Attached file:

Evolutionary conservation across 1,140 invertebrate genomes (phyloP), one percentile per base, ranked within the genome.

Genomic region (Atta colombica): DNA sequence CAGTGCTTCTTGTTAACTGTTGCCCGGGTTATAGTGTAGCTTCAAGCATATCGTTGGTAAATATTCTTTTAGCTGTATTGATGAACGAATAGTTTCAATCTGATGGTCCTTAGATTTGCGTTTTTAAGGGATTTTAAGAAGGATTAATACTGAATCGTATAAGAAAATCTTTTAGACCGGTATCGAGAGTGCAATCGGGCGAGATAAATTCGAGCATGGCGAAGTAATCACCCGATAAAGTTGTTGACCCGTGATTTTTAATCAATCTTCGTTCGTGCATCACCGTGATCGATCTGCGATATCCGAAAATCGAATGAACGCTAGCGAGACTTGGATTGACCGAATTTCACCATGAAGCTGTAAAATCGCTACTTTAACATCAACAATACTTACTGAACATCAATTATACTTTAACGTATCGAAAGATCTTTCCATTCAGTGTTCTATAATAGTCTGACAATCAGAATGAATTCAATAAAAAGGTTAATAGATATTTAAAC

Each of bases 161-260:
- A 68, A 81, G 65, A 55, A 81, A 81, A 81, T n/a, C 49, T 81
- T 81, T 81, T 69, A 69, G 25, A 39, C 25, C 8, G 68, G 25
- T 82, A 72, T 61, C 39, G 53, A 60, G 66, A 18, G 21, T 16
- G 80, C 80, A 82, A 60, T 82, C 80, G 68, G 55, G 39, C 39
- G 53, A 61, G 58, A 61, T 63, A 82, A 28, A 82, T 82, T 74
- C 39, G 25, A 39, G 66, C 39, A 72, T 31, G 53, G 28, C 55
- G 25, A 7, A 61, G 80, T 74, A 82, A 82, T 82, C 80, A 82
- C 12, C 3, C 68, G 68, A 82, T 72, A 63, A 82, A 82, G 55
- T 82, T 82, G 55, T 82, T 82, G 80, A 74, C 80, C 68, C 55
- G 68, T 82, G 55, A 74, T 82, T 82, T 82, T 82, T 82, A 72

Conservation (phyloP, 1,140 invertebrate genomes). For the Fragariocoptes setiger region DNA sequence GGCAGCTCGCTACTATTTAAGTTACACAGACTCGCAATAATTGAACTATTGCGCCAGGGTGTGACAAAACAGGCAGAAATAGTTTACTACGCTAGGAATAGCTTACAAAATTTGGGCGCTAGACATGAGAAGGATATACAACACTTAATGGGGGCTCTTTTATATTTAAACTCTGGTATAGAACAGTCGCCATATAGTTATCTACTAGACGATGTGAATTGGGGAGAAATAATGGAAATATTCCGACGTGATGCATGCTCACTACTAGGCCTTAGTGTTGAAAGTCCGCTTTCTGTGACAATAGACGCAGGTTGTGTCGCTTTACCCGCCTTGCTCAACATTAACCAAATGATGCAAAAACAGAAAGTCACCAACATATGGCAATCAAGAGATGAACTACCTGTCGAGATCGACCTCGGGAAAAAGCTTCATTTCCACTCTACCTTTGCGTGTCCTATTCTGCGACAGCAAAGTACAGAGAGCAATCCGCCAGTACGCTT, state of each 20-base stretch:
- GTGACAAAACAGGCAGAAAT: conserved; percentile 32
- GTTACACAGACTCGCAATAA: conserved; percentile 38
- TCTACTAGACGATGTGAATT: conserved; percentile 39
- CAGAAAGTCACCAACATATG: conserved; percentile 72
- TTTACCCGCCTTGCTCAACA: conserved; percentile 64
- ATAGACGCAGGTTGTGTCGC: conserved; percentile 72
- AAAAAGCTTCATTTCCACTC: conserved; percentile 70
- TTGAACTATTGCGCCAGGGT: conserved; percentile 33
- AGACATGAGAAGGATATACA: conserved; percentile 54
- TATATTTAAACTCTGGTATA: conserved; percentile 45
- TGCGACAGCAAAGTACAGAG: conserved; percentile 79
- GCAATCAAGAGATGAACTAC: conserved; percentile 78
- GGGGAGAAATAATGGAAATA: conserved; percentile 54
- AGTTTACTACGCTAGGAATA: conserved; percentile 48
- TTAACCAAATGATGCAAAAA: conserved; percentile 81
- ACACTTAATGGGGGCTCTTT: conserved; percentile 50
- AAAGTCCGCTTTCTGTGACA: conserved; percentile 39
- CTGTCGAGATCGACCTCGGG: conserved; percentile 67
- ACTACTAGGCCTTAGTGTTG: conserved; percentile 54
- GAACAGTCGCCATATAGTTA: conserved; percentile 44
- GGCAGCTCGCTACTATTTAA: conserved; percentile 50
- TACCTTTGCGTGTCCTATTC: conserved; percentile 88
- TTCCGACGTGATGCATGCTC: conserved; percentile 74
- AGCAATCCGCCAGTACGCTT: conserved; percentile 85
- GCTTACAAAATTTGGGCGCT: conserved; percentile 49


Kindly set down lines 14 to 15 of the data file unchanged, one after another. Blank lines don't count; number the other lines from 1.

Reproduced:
Conservation (phyloP, 1,140 invertebrate genomes). For the Fragariocoptes setiger region DNA sequence GGCAGCTCGCTACTATTTAAGTTACACAGACTCGCAATAATTGAACTATTGCGCCAGGGTGTGACAAAACAGGCAGAAATAGTTTACTACGCTAGGAATAGCTTACAAAATTTGGGCGCTAGACATGAGAAGGATATACAACACTTAATGGGGGCTCTTTTATATTTAAACTCTGGTATAGAACAGTCGCCATATAGTTATCTACTAGACGATGTGAATTGGGGAGAAATAATGGAAATATTCCGACGTGATGCATGCTCACTACTAGGCCTTAGTGTTGAAAGTCCGCTTTCTGTGACAATAGACGCAGGTTGTGTCGCTTTACCCGCCTTGCTCAACATTAACCAAATGATGCAAAAACAGAAAGTCACCAACATATGGCAATCAAGAGATGAACTACCTGTCGAGATCGACCTCGGGAAAAAGCTTCATTTCCACTCTACCTTTGCGTGTCCTATTCTGCGACAGCAAAGTACAGAGAGCAATCCGCCAGTACGCTT, state of each 20-base stretch:
- GTGACAAAACAGGCAGAAAT: conserved; percentile 32